Speed limits are not for them, except when on a motorway and driving through road works. So in general keep your own speed low so you are repared for any eventuality.

Useful info from Austrian tourism site: Drive to Austria

Germany

Motorists are obliged to make sure they have correct tyres to suit the winter weather conditions. This may mean the use of winter tyres (with M&S or snowflake symbol) and in extreme weather, the additional use of snow chains.

Vehicles with summer tyres fitted are not allowed to be driven on roads covered with snow and ice. Fines are in place for vehicles found to be doing so!


Driving to Austria

Routes: There are various choices, you can go via France, via Belgium and Luxembourg or via Belgium – Koln – Stuttgart…this is the fastest route at 9.5 hours!! Go to www.google.co.uk and click on maps. Then type in Salzburg and then when it asks for a route from here…type in Dunkerque,  or Calais, France. It will give you the route via Koln, you can then modify to suit your self. Have a good drive!!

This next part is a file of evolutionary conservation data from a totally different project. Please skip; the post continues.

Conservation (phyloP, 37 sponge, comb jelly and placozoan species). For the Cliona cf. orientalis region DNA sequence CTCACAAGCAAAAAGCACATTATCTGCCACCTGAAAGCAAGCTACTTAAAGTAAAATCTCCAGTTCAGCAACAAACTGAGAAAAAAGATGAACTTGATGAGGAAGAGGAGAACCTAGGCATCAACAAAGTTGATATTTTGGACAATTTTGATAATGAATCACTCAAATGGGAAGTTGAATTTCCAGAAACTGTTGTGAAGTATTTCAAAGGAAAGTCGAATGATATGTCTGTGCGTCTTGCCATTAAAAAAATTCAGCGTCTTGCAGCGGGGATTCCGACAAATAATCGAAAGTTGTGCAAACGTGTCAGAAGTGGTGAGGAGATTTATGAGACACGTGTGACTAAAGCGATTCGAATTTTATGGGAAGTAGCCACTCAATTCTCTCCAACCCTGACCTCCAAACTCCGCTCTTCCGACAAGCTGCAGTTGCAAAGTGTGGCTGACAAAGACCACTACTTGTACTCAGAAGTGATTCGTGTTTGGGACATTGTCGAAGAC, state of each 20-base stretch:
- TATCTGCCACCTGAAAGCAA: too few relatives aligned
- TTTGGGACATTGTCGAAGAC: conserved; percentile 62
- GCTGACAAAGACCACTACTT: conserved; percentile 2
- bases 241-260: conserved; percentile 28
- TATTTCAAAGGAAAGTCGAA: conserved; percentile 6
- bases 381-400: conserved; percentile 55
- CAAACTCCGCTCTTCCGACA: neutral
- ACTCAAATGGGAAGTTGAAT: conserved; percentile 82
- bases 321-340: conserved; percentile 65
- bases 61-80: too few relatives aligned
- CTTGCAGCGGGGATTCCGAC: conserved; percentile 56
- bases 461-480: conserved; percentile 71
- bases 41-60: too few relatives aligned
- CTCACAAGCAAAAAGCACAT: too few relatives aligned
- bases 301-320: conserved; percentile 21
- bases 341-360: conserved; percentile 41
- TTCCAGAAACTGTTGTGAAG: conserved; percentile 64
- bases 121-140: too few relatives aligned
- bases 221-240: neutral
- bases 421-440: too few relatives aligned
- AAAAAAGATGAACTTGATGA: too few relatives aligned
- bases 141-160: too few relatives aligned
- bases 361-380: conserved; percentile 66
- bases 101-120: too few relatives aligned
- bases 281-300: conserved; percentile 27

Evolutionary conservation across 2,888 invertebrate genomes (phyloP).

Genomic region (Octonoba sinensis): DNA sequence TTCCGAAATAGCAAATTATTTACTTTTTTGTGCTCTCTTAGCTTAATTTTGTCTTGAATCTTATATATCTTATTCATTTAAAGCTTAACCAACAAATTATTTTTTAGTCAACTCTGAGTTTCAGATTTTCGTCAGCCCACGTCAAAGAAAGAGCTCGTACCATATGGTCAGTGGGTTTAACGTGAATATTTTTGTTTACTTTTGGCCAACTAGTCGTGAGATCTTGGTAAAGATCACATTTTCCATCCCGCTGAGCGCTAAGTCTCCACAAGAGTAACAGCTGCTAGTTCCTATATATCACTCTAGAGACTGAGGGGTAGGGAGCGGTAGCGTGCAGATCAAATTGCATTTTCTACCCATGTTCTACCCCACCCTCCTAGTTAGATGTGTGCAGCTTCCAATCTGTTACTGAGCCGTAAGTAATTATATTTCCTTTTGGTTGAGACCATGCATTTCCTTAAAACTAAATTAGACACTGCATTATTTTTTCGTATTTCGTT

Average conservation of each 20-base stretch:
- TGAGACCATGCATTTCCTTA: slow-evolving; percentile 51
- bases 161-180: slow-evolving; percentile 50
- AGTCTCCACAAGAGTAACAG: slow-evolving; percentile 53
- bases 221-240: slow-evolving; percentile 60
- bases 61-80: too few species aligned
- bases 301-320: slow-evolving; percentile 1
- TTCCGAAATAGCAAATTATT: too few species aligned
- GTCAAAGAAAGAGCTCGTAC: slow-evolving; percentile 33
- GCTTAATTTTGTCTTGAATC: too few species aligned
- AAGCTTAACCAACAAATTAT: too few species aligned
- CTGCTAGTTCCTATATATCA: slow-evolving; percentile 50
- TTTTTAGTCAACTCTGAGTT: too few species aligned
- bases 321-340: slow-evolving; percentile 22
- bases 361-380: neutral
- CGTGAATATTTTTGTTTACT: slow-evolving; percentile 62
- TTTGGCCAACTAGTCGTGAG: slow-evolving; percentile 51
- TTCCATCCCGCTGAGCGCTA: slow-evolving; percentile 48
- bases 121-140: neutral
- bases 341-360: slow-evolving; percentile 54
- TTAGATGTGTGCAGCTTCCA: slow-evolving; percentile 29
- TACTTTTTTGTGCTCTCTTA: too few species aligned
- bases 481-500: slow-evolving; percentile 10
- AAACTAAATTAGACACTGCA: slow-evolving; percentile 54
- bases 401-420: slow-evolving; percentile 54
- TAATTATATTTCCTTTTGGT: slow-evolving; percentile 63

Here is a link to the google maps, for drive to Austria. via Dunkerque.

TIP. We always tackle the journey in two halves. On the first day we get the 10 am ferry to Dunkerque. The drive takes about 7/8 hours to get to a halfway point. We have made this Permisens in Germany.

TIP. We try to fill up with enough fuel to get to Belgium, then it is a little cheaper than France.

There are two routes to take, the first is via France: After leaving Dunkerque head for LILLE.  We found this town the most confusing, because on our earlier trips we were trying to religiously follow the RAC route, but it is best to take the first exit towards Bruxelles then you are on your way to Belgium. After you get past LILLE follow signs for Belgium & Luxemburg.